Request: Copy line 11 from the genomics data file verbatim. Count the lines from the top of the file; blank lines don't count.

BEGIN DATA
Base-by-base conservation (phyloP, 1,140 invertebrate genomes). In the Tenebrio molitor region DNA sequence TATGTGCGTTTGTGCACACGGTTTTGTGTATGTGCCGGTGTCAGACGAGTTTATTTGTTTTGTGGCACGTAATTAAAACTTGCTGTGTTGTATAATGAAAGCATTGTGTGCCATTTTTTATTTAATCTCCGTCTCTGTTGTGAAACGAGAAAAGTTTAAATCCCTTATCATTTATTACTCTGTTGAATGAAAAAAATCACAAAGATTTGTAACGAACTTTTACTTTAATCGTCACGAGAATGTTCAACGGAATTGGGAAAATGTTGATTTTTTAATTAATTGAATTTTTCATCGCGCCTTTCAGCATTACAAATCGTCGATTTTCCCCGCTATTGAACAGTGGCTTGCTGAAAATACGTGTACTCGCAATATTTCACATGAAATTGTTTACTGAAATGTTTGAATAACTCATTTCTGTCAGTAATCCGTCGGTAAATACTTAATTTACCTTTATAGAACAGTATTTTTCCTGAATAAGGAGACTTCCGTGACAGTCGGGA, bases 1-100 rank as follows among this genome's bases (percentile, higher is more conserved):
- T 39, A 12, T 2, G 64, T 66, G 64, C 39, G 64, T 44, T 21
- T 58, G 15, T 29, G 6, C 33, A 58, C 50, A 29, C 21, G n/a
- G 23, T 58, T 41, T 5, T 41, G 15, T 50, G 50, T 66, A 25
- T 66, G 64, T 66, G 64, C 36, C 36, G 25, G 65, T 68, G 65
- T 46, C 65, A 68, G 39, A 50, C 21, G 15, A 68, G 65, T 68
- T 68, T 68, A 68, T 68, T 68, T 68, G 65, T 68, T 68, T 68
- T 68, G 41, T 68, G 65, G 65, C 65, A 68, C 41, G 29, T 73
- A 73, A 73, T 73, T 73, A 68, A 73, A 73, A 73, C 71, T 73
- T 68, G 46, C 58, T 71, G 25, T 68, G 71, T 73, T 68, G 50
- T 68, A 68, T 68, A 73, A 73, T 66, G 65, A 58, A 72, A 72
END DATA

- T 68, A 68, T 68, A 73, A 73, T 66, G 65, A 58, A 72, A 72